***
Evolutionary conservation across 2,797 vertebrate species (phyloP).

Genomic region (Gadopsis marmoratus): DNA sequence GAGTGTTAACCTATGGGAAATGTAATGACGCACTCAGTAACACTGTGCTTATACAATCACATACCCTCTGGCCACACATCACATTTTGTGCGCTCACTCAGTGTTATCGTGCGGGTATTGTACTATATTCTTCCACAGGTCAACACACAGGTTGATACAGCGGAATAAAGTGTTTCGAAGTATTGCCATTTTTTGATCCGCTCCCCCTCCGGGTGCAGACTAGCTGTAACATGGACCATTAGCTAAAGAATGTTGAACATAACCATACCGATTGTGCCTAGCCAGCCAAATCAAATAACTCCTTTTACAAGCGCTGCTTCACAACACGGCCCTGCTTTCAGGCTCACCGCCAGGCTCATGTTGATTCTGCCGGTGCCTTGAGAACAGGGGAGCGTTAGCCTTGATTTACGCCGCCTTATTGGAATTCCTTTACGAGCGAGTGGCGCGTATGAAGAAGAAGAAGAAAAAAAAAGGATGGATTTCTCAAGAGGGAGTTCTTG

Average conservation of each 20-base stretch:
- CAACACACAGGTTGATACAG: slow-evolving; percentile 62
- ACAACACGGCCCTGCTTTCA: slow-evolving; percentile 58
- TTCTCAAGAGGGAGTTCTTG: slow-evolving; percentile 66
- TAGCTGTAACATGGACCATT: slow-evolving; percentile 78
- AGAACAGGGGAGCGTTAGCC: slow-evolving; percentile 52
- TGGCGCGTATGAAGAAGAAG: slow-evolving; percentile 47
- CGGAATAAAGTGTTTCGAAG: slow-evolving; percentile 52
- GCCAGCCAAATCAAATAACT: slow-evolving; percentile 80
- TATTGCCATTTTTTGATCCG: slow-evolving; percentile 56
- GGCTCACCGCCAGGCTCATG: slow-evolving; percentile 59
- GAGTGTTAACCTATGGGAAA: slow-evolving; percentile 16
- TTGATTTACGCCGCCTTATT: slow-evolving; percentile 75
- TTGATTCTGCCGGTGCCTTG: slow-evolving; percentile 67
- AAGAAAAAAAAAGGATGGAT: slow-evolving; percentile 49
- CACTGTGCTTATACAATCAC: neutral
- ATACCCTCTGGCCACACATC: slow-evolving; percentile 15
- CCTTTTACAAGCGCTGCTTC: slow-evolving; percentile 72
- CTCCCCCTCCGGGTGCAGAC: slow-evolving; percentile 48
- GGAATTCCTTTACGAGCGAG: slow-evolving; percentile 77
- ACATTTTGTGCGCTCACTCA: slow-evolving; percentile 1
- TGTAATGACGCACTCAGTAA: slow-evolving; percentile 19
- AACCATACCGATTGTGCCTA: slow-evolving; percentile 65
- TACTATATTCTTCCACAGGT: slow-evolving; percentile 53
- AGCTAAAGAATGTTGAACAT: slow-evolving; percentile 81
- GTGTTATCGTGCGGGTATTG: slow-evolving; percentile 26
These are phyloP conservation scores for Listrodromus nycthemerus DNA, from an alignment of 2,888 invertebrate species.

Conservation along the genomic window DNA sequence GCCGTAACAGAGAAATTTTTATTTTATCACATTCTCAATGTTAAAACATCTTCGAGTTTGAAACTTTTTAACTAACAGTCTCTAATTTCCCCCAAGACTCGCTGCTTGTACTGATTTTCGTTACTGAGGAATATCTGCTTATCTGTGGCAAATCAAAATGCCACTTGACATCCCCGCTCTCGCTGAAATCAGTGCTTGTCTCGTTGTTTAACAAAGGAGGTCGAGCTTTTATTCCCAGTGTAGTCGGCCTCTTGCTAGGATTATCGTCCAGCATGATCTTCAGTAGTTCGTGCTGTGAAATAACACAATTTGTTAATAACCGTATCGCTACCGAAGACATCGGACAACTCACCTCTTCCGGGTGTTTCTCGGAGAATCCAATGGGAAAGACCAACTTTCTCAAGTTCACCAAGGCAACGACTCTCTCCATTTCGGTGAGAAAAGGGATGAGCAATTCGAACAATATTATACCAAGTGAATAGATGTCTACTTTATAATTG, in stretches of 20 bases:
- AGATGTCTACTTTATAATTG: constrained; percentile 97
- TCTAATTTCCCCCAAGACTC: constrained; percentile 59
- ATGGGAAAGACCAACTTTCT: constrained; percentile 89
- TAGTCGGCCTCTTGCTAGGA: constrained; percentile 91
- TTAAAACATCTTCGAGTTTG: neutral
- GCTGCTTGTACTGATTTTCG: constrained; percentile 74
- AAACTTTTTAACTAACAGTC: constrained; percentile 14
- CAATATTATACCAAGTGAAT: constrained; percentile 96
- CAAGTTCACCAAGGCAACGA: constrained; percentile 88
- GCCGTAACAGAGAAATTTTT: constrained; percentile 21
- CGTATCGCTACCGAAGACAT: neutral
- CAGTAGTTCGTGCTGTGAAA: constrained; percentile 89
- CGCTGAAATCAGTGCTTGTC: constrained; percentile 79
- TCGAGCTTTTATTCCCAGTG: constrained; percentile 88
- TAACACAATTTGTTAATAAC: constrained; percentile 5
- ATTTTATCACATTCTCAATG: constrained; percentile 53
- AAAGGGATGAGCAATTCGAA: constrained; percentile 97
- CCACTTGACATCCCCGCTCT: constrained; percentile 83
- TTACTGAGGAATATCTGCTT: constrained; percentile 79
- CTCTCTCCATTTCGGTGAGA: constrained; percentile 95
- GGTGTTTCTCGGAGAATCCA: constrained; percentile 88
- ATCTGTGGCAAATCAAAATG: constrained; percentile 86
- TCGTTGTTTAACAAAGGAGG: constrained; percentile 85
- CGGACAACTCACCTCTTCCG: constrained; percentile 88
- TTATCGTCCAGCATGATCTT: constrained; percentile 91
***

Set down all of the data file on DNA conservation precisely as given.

Evolutionary conservation across 2,797 vertebrate species (phyloP).

Genomic region (Gadopsis marmoratus): DNA sequence GAGTGTTAACCTATGGGAAATGTAATGACGCACTCAGTAACACTGTGCTTATACAATCACATACCCTCTGGCCACACATCACATTTTGTGCGCTCACTCAGTGTTATCGTGCGGGTATTGTACTATATTCTTCCACAGGTCAACACACAGGTTGATACAGCGGAATAAAGTGTTTCGAAGTATTGCCATTTTTTGATCCGCTCCCCCTCCGGGTGCAGACTAGCTGTAACATGGACCATTAGCTAAAGAATGTTGAACATAACCATACCGATTGTGCCTAGCCAGCCAAATCAAATAACTCCTTTTACAAGCGCTGCTTCACAACACGGCCCTGCTTTCAGGCTCACCGCCAGGCTCATGTTGATTCTGCCGGTGCCTTGAGAACAGGGGAGCGTTAGCCTTGATTTACGCCGCCTTATTGGAATTCCTTTACGAGCGAGTGGCGCGTATGAAGAAGAAGAAGAAAAAAAAAGGATGGATTTCTCAAGAGGGAGTTCTTG

Average conservation of each 20-base stretch:
- CAACACACAGGTTGATACAG: slow-evolving; percentile 62
- ACAACACGGCCCTGCTTTCA: slow-evolving; percentile 58
- TTCTCAAGAGGGAGTTCTTG: slow-evolving; percentile 66
- TAGCTGTAACATGGACCATT: slow-evolving; percentile 78
- AGAACAGGGGAGCGTTAGCC: slow-evolving; percentile 52
- TGGCGCGTATGAAGAAGAAG: slow-evolving; percentile 47
- CGGAATAAAGTGTTTCGAAG: slow-evolving; percentile 52
- GCCAGCCAAATCAAATAACT: slow-evolving; percentile 80
- TATTGCCATTTTTTGATCCG: slow-evolving; percentile 56
- GGCTCACCGCCAGGCTCATG: slow-evolving; percentile 59
- GAGTGTTAACCTATGGGAAA: slow-evolving; percentile 16
- TTGATTTACGCCGCCTTATT: slow-evolving; percentile 75
- TTGATTCTGCCGGTGCCTTG: slow-evolving; percentile 67
- AAGAAAAAAAAAGGATGGAT: slow-evolving; percentile 49
- CACTGTGCTTATACAATCAC: neutral
- ATACCCTCTGGCCACACATC: slow-evolving; percentile 15
- CCTTTTACAAGCGCTGCTTC: slow-evolving; percentile 72
- CTCCCCCTCCGGGTGCAGAC: slow-evolving; percentile 48
- GGAATTCCTTTACGAGCGAG: slow-evolving; percentile 77
- ACATTTTGTGCGCTCACTCA: slow-evolving; percentile 1
- TGTAATGACGCACTCAGTAA: slow-evolving; percentile 19
- AACCATACCGATTGTGCCTA: slow-evolving; percentile 65
- TACTATATTCTTCCACAGGT: slow-evolving; percentile 53
- AGCTAAAGAATGTTGAACAT: slow-evolving; percentile 81
- GTGTTATCGTGCGGGTATTG: slow-evolving; percentile 26
These are phyloP conservation scores for Listrodromus nycthemerus DNA, from an alignment of 2,888 invertebrate species.

Conservation along the genomic window DNA sequence GCCGTAACAGAGAAATTTTTATTTTATCACATTCTCAATGTTAAAACATCTTCGAGTTTGAAACTTTTTAACTAACAGTCTCTAATTTCCCCCAAGACTCGCTGCTTGTACTGATTTTCGTTACTGAGGAATATCTGCTTATCTGTGGCAAATCAAAATGCCACTTGACATCCCCGCTCTCGCTGAAATCAGTGCTTGTCTCGTTGTTTAACAAAGGAGGTCGAGCTTTTATTCCCAGTGTAGTCGGCCTCTTGCTAGGATTATCGTCCAGCATGATCTTCAGTAGTTCGTGCTGTGAAATAACACAATTTGTTAATAACCGTATCGCTACCGAAGACATCGGACAACTCACCTCTTCCGGGTGTTTCTCGGAGAATCCAATGGGAAAGACCAACTTTCTCAAGTTCACCAAGGCAACGACTCTCTCCATTTCGGTGAGAAAAGGGATGAGCAATTCGAACAATATTATACCAAGTGAATAGATGTCTACTTTATAATTG, in stretches of 20 bases:
- AGATGTCTACTTTATAATTG: constrained; percentile 97
- TCTAATTTCCCCCAAGACTC: constrained; percentile 59
- ATGGGAAAGACCAACTTTCT: constrained; percentile 89
- TAGTCGGCCTCTTGCTAGGA: constrained; percentile 91
- TTAAAACATCTTCGAGTTTG: neutral
- GCTGCTTGTACTGATTTTCG: constrained; percentile 74
- AAACTTTTTAACTAACAGTC: constrained; percentile 14
- CAATATTATACCAAGTGAAT: constrained; percentile 96
- CAAGTTCACCAAGGCAACGA: constrained; percentile 88
- GCCGTAACAGAGAAATTTTT: constrained; percentile 21
- CGTATCGCTACCGAAGACAT: neutral
- CAGTAGTTCGTGCTGTGAAA: constrained; percentile 89
- CGCTGAAATCAGTGCTTGTC: constrained; percentile 79
- TCGAGCTTTTATTCCCAGTG: constrained; percentile 88
- TAACACAATTTGTTAATAAC: constrained; percentile 5
- ATTTTATCACATTCTCAATG: constrained; percentile 53
- AAAGGGATGAGCAATTCGAA: constrained; percentile 97
- CCACTTGACATCCCCGCTCT: constrained; percentile 83
- TTACTGAGGAATATCTGCTT: constrained; percentile 79
- CTCTCTCCATTTCGGTGAGA: constrained; percentile 95
- GGTGTTTCTCGGAGAATCCA: constrained; percentile 88
- ATCTGTGGCAAATCAAAATG: constrained; percentile 86
- TCGTTGTTTAACAAAGGAGG: constrained; percentile 85
- CGGACAACTCACCTCTTCCG: constrained; percentile 88
- TTATCGTCCAGCATGATCTT: constrained; percentile 91